Speaker Welch announced his leadership team this week, it includes: Rep. Greg Harris (D-Chicago) – Majority Leader; Rep. Jehan Gordon-Booth (D-Peoria) – Deputy Majority Leader / Speaker Pro-Tempore; Rep. Mary E. Flowers (D-Chicago) – Deputy Majority Leader and Dean of the Caucus; Rep. Jaime M. Andrade, Jr. (D-Chicago) – Assistant Majority Leader; Rep. Robyn Gabel (D-Evanston) – Assistant Majority Leader; Rep. Elizabeth Hernandez (D-Cicero) – Assistant Majority Leader; Rep. Jay Hoffman (D-Belleville) – Assistant Majority Leader; Rep. Natalie Manley (D-Romeoville) – Assistant Majority Leader; Rep. Marcus C. Evans, Jr. (D-Chicago) – Assistant Majority Leader; Rep. Delia Ramirez (D-Chicago) – Assistant Majority Leader; and Rep. Carol Ammons (D-Champaign) – Democratic Conference Chair

In addition to the leadership appointments, Speaker Welch announced the creation of 6 Whips, they are as follows: Will Guzzardi (Progressive Caucus Whip); Kam Buckner (Black Caucus Whip); Theresa Mah (Asian Caucus Whip); Larry Walsh Jr. (Downstate Caucus Whip); Deb Conroy (Women’s Caucus Whip); and Aaron Ortiz (Latino Caucus Whip)

Senate Leadership-Don Harmon will continue to serve as the Senate President and Dan McConchie is the new of Minority Leader, filling the vacancy left when Bill Brady announced he was stepping down. Along with Senator Brady, Senators Heather Steans and Andy Manar have also retired since the new session started. 

Legislative Session: The legislative session is off to a slow start due to the change in leadership in the House and the uncertainty with scheduling session days at the Capitol in the middle of the pandemic. The past two sessions for the House have been held at the Bank of Springfield Center to provide enough space for 118 legislators and staff. It is cost prohibitive to keep meeting there. The House is formulating a plan to meet at the Capitol.

The Senate is scheduled to meet on March 2. The House adopted their Rules on February 10. The major changes in the Rules for the House included term limits for legislative leaders and a rule that allows for remote meetings. Both chambers have cancelled all other session days in February. The Senate has already adopted their Rules that allow them to hold remote committee hearings. The scheduled end of session is May 30.

Bill Introduction: The slow start to the new session has impacted bill introductions as well. There have been very few in the House or the Senate at the time of this report. None to date affect our industry directly. 

Committee Chairmen: Committee chair appointments were just released. Most are still in their old chairmanships. Sonya Harper remains chair of Agriculture and Conservation, Larry Walsh is still chair of Public Utilities, Marcus Evans remains chair of Labor and Commerce and Ann Williams is still chair of Environment and Energy. Bob Rita is the new chair of the Executive committee.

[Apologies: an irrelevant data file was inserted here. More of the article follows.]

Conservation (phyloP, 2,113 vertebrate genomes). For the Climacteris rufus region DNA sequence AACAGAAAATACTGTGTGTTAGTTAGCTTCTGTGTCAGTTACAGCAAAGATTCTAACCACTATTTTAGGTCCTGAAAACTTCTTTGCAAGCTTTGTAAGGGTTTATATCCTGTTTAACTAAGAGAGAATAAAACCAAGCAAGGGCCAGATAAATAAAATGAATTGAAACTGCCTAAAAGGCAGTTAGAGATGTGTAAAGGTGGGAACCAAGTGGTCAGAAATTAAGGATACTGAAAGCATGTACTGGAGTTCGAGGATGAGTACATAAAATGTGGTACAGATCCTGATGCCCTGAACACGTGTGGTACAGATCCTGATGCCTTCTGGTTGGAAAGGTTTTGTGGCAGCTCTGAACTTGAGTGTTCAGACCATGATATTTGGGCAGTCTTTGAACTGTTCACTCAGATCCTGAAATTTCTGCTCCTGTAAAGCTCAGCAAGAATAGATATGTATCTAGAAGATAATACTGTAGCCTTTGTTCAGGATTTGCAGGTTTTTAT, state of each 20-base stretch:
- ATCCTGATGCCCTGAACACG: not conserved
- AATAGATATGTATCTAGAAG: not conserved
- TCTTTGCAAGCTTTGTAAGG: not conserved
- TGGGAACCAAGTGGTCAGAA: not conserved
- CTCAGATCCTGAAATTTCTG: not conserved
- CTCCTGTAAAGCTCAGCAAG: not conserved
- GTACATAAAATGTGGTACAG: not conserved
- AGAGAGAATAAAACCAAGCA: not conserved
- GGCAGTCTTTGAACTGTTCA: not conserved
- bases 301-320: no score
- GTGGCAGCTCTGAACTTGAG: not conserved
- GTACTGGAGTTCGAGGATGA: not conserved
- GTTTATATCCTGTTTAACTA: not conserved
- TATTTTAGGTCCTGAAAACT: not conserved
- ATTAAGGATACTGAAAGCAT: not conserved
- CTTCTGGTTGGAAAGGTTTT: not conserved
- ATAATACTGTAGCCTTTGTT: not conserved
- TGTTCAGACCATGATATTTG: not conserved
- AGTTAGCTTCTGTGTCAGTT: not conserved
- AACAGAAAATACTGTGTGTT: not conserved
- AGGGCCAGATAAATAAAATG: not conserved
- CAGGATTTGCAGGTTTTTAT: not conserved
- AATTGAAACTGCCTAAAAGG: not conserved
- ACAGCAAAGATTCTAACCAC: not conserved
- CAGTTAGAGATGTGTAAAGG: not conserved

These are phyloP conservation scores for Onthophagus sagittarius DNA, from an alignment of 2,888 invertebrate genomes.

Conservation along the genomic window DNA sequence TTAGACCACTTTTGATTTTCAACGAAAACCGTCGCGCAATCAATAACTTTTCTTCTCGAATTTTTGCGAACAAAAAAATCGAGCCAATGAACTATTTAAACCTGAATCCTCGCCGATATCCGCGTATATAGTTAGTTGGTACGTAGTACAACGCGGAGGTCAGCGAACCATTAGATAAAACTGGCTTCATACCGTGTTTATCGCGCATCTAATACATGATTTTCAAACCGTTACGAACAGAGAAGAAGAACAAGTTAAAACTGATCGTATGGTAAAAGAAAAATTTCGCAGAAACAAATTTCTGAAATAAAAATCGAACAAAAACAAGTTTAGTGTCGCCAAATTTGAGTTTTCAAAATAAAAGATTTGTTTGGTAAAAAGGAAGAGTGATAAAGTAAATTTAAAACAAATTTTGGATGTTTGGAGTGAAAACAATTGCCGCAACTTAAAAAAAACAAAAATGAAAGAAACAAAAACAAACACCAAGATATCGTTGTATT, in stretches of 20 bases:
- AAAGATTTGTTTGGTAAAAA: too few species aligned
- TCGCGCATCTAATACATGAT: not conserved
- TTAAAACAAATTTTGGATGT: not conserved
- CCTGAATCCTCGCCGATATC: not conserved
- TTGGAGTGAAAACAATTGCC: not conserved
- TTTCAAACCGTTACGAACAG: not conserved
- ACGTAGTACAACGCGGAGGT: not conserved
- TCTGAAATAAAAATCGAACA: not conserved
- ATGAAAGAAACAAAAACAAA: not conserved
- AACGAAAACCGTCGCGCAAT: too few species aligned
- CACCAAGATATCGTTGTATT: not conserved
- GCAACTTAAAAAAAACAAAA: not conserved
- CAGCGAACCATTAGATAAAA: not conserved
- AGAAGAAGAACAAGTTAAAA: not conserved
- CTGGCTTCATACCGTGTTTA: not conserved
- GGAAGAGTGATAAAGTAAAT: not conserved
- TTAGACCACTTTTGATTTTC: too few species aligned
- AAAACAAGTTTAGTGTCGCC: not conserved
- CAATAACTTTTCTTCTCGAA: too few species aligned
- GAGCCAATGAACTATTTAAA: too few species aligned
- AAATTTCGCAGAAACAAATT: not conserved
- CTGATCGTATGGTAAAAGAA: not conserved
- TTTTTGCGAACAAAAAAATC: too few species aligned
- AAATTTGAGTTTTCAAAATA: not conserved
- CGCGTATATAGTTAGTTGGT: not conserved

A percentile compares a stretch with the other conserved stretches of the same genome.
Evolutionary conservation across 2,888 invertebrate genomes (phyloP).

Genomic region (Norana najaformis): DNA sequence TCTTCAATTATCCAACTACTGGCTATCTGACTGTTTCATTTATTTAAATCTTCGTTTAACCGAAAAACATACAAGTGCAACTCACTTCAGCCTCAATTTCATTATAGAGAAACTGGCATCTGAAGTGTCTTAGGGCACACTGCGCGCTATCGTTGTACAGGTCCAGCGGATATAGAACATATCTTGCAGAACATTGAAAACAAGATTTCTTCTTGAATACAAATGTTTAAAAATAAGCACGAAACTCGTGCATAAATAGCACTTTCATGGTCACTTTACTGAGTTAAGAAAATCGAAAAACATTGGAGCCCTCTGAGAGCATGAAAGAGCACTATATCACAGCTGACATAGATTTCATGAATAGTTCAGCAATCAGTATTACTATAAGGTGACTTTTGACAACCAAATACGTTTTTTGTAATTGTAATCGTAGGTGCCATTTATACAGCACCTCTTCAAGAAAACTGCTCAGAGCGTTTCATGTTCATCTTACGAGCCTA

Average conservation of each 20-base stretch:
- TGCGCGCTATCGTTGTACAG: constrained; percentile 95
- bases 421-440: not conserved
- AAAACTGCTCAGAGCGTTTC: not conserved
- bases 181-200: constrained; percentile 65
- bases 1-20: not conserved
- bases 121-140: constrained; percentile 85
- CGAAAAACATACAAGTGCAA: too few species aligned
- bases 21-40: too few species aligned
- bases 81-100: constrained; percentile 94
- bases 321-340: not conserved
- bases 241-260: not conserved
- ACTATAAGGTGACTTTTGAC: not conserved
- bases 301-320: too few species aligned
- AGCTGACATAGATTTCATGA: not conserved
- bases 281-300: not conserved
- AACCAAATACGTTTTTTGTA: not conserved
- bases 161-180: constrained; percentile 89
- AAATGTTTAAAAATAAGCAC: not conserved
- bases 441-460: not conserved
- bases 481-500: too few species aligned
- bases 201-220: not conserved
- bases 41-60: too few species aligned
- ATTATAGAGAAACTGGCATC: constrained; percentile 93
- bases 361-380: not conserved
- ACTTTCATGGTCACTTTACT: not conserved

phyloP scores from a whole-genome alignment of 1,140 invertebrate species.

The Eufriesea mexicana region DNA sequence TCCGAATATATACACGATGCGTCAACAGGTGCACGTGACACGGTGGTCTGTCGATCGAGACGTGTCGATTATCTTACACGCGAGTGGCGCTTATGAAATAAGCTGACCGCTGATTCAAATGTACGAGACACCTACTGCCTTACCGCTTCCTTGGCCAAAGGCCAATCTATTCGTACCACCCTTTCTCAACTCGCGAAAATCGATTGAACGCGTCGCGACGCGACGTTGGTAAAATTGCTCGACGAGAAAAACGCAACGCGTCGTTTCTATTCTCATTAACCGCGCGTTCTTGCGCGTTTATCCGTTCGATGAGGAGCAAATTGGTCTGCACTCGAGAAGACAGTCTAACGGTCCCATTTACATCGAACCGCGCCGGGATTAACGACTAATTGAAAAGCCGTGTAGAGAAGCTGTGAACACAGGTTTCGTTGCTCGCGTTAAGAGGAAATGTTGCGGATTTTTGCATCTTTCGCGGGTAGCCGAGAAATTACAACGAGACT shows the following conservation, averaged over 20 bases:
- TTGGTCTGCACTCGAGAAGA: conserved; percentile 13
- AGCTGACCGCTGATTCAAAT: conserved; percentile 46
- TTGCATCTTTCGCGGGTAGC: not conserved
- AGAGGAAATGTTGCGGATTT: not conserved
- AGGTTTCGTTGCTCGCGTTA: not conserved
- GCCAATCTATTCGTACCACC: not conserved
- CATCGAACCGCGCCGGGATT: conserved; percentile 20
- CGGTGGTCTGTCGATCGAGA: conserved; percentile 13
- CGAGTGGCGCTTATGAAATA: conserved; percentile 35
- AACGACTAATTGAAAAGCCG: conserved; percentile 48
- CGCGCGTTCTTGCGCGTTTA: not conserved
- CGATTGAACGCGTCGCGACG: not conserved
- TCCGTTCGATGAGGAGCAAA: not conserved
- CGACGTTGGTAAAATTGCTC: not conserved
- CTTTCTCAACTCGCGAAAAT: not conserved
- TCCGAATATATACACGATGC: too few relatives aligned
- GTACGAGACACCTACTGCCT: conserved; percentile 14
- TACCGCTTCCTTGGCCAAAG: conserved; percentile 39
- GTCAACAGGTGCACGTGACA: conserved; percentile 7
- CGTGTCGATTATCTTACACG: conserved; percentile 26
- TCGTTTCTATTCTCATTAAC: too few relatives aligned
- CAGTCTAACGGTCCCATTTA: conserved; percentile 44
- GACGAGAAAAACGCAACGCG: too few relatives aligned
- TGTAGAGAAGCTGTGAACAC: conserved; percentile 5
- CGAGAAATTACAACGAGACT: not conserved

2020 Illinois General Assembly Election Results

Dan Reitz | IOGA Lobbyist

Below you will find a review of the November 3rd election results for the Illinois General Assembly.


In the Illinois Senate, 22 of the 59 seats were on the ballot, 11 were contested, and only two were competitive.  House Representative and Senate Democratic candidate Karina Villa picked up the 25th district seat vacated by Republican Senator Jim Oberweis, who at the time of writing, successfully ran for Congress. The Senate Democrats now hold a 41-18 super majority.  Senator David Koehler successfully defeated his challenger, and Senator Robert Martwick (D) was in the lead in an unexpectedly heated race.  Open and key competitive races are listed below.

Key Senate Races and Open Seats:   

10th Senate District:  In a surprisingly competitive race, Senator Robert Martwick (D, Chicago) is holding onto a narrow lead over challenger Anthony Beckman (R, Harwood Heights).  Final votes will be counted by November 17th.

11th Senate District:  Senator Celina Villanueva (D, Chicago) defeated a challenge from Democracy in America candidate Mari Brown.  Villanueva replaced former State Senator Martin Sandoval.

25th Senate District – Open Seat:  In this highly competitive race, at the time of this writing State Representative Karina Villa (D, West Chicago) is narrowly leading Jeanette Ward (R, West Chicago) to replace Republican State Senator Jim Oberweis who ran for Congress.

31st Senate District:  Senator Melinda Bush (D, Grayslake) is expected to defeat a challenge from Christopher Kasperski (R, Lindenhurst).  The Lake County election authority was having difficulty at the time of writing.

34th Senate District:  Senator Steve Stadelman (D, Caledonia) defeated challenger Paul Hofmann (R, Roscoe).

37th Senate District:  Republican Win Stoller ran unopposed to replace retiring Senator Chuck Weaver.

40th Senate District:  Senator Patrick Joyce (D, Essex) defeated a challenge from Eric Wallace (R, Flossmoor).  Joyce emerged victorious in a crowded primary field after he was appointed to replace Senator Toi Hutchinson who was appointed to lead the Pritzker Administration’s oversight of adult cannabis.

43rd Senate District – Open Seat:  Representative John Connor (D, Lockport) defeated Ben Bierly (R, Elwood) to replace Senator Pat McGuire who did not seek reelection.

46th Senate District:  Senator Dave Koehler (D, Peoria) defeated a strong challenge from Mary Burress (R, Pekin).

49th Senate District – Open Seat:  Meg Cappel (D, Shorewood) defeated Thomas McCullagh (R, Shorewood) to replace Democratic Senator Jennifer Bertino-Tarrant who did not seek reelection.

52nd Senate District:  State Senator Scott Bennett (D, Champaign) defeated a challenge from Alexander Ruggieri (R, Savoy).

55th Senate District – Open Seat:  State Representative Darren Bailey (R, Xenia) defeated a challenge from Cynthia Given (D, Olney) to replace Republican Senator Dale Righter who did not seek reelection.